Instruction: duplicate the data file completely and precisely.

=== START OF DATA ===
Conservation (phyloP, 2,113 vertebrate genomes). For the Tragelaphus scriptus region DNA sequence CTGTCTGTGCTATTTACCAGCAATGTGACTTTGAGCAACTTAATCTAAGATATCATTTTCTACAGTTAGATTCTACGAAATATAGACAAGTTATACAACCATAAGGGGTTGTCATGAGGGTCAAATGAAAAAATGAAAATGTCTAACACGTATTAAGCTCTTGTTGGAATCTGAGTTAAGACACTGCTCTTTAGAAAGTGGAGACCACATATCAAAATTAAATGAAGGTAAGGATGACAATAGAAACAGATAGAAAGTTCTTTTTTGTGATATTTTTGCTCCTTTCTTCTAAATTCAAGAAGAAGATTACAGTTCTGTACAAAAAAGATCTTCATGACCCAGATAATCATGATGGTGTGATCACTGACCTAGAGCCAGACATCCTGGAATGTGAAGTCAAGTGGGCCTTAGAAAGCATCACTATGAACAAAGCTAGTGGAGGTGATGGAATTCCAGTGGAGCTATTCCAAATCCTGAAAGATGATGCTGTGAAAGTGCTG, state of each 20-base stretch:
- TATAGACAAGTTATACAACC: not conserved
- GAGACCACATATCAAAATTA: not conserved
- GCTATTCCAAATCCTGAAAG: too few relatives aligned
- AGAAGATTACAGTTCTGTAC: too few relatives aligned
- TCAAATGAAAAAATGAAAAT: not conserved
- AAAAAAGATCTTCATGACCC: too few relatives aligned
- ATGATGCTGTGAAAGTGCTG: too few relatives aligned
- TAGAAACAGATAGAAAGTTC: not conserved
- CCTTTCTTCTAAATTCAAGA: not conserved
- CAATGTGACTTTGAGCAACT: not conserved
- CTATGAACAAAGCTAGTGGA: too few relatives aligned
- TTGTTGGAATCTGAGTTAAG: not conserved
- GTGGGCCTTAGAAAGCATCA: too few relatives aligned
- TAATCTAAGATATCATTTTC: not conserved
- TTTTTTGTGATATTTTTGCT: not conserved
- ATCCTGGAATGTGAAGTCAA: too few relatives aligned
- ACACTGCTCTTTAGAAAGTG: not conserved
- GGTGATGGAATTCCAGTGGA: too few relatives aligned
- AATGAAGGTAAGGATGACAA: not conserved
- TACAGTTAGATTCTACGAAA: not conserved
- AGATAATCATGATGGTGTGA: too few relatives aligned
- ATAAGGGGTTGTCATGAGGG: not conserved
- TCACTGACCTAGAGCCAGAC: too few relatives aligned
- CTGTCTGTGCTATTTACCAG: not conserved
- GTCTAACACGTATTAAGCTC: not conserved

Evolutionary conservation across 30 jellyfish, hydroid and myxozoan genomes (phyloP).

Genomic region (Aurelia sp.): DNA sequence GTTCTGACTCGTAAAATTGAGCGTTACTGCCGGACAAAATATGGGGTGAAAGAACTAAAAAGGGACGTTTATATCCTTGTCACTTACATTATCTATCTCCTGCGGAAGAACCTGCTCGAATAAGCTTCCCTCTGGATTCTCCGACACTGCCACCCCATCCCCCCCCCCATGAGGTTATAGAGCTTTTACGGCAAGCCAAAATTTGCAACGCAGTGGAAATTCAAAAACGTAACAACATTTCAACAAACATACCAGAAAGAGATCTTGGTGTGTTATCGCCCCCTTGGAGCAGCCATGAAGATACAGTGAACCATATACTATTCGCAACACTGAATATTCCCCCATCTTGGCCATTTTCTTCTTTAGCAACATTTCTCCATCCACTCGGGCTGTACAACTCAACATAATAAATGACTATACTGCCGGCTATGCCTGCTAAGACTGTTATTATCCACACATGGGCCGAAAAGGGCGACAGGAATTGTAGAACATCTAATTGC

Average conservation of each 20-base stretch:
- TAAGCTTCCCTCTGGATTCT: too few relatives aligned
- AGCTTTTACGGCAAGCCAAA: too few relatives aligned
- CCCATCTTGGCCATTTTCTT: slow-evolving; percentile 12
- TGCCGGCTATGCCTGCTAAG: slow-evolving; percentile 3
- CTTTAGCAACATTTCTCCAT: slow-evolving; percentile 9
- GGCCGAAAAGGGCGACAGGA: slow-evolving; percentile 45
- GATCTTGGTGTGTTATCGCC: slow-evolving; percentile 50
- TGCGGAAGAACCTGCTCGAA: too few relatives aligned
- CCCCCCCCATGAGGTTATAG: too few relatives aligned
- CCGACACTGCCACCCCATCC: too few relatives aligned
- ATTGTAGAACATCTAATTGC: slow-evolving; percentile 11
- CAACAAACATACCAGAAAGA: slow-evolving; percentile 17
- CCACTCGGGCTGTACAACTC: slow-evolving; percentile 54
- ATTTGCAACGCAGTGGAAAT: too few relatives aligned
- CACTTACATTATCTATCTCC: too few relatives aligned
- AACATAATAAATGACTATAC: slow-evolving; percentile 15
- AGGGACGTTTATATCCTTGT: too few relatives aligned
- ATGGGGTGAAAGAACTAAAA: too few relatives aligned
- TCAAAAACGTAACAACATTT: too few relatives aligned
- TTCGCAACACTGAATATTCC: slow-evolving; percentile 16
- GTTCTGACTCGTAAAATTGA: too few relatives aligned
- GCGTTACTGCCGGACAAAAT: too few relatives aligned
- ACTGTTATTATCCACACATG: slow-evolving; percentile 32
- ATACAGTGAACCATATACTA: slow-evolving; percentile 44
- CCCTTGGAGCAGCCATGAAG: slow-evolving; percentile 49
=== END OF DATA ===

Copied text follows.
Conservation (phyloP, 2,113 vertebrate genomes). For the Tragelaphus scriptus region DNA sequence CTGTCTGTGCTATTTACCAGCAATGTGACTTTGAGCAACTTAATCTAAGATATCATTTTCTACAGTTAGATTCTACGAAATATAGACAAGTTATACAACCATAAGGGGTTGTCATGAGGGTCAAATGAAAAAATGAAAATGTCTAACACGTATTAAGCTCTTGTTGGAATCTGAGTTAAGACACTGCTCTTTAGAAAGTGGAGACCACATATCAAAATTAAATGAAGGTAAGGATGACAATAGAAACAGATAGAAAGTTCTTTTTTGTGATATTTTTGCTCCTTTCTTCTAAATTCAAGAAGAAGATTACAGTTCTGTACAAAAAAGATCTTCATGACCCAGATAATCATGATGGTGTGATCACTGACCTAGAGCCAGACATCCTGGAATGTGAAGTCAAGTGGGCCTTAGAAAGCATCACTATGAACAAAGCTAGTGGAGGTGATGGAATTCCAGTGGAGCTATTCCAAATCCTGAAAGATGATGCTGTGAAAGTGCTG, state of each 20-base stretch:
- TATAGACAAGTTATACAACC: not conserved
- GAGACCACATATCAAAATTA: not conserved
- GCTATTCCAAATCCTGAAAG: too few relatives aligned
- AGAAGATTACAGTTCTGTAC: too few relatives aligned
- TCAAATGAAAAAATGAAAAT: not conserved
- AAAAAAGATCTTCATGACCC: too few relatives aligned
- ATGATGCTGTGAAAGTGCTG: too few relatives aligned
- TAGAAACAGATAGAAAGTTC: not conserved
- CCTTTCTTCTAAATTCAAGA: not conserved
- CAATGTGACTTTGAGCAACT: not conserved
- CTATGAACAAAGCTAGTGGA: too few relatives aligned
- TTGTTGGAATCTGAGTTAAG: not conserved
- GTGGGCCTTAGAAAGCATCA: too few relatives aligned
- TAATCTAAGATATCATTTTC: not conserved
- TTTTTTGTGATATTTTTGCT: not conserved
- ATCCTGGAATGTGAAGTCAA: too few relatives aligned
- ACACTGCTCTTTAGAAAGTG: not conserved
- GGTGATGGAATTCCAGTGGA: too few relatives aligned
- AATGAAGGTAAGGATGACAA: not conserved
- TACAGTTAGATTCTACGAAA: not conserved
- AGATAATCATGATGGTGTGA: too few relatives aligned
- ATAAGGGGTTGTCATGAGGG: not conserved
- TCACTGACCTAGAGCCAGAC: too few relatives aligned
- CTGTCTGTGCTATTTACCAG: not conserved
- GTCTAACACGTATTAAGCTC: not conserved

Evolutionary conservation across 30 jellyfish, hydroid and myxozoan genomes (phyloP).

Genomic region (Aurelia sp.): DNA sequence GTTCTGACTCGTAAAATTGAGCGTTACTGCCGGACAAAATATGGGGTGAAAGAACTAAAAAGGGACGTTTATATCCTTGTCACTTACATTATCTATCTCCTGCGGAAGAACCTGCTCGAATAAGCTTCCCTCTGGATTCTCCGACACTGCCACCCCATCCCCCCCCCCATGAGGTTATAGAGCTTTTACGGCAAGCCAAAATTTGCAACGCAGTGGAAATTCAAAAACGTAACAACATTTCAACAAACATACCAGAAAGAGATCTTGGTGTGTTATCGCCCCCTTGGAGCAGCCATGAAGATACAGTGAACCATATACTATTCGCAACACTGAATATTCCCCCATCTTGGCCATTTTCTTCTTTAGCAACATTTCTCCATCCACTCGGGCTGTACAACTCAACATAATAAATGACTATACTGCCGGCTATGCCTGCTAAGACTGTTATTATCCACACATGGGCCGAAAAGGGCGACAGGAATTGTAGAACATCTAATTGC

Average conservation of each 20-base stretch:
- TAAGCTTCCCTCTGGATTCT: too few relatives aligned
- AGCTTTTACGGCAAGCCAAA: too few relatives aligned
- CCCATCTTGGCCATTTTCTT: slow-evolving; percentile 12
- TGCCGGCTATGCCTGCTAAG: slow-evolving; percentile 3
- CTTTAGCAACATTTCTCCAT: slow-evolving; percentile 9
- GGCCGAAAAGGGCGACAGGA: slow-evolving; percentile 45
- GATCTTGGTGTGTTATCGCC: slow-evolving; percentile 50
- TGCGGAAGAACCTGCTCGAA: too few relatives aligned
- CCCCCCCCATGAGGTTATAG: too few relatives aligned
- CCGACACTGCCACCCCATCC: too few relatives aligned
- ATTGTAGAACATCTAATTGC: slow-evolving; percentile 11
- CAACAAACATACCAGAAAGA: slow-evolving; percentile 17
- CCACTCGGGCTGTACAACTC: slow-evolving; percentile 54
- ATTTGCAACGCAGTGGAAAT: too few relatives aligned
- CACTTACATTATCTATCTCC: too few relatives aligned
- AACATAATAAATGACTATAC: slow-evolving; percentile 15
- AGGGACGTTTATATCCTTGT: too few relatives aligned
- ATGGGGTGAAAGAACTAAAA: too few relatives aligned
- TCAAAAACGTAACAACATTT: too few relatives aligned
- TTCGCAACACTGAATATTCC: slow-evolving; percentile 16
- GTTCTGACTCGTAAAATTGA: too few relatives aligned
- GCGTTACTGCCGGACAAAAT: too few relatives aligned
- ACTGTTATTATCCACACATG: slow-evolving; percentile 32
- ATACAGTGAACCATATACTA: slow-evolving; percentile 44
- CCCTTGGAGCAGCCATGAAG: slow-evolving; percentile 49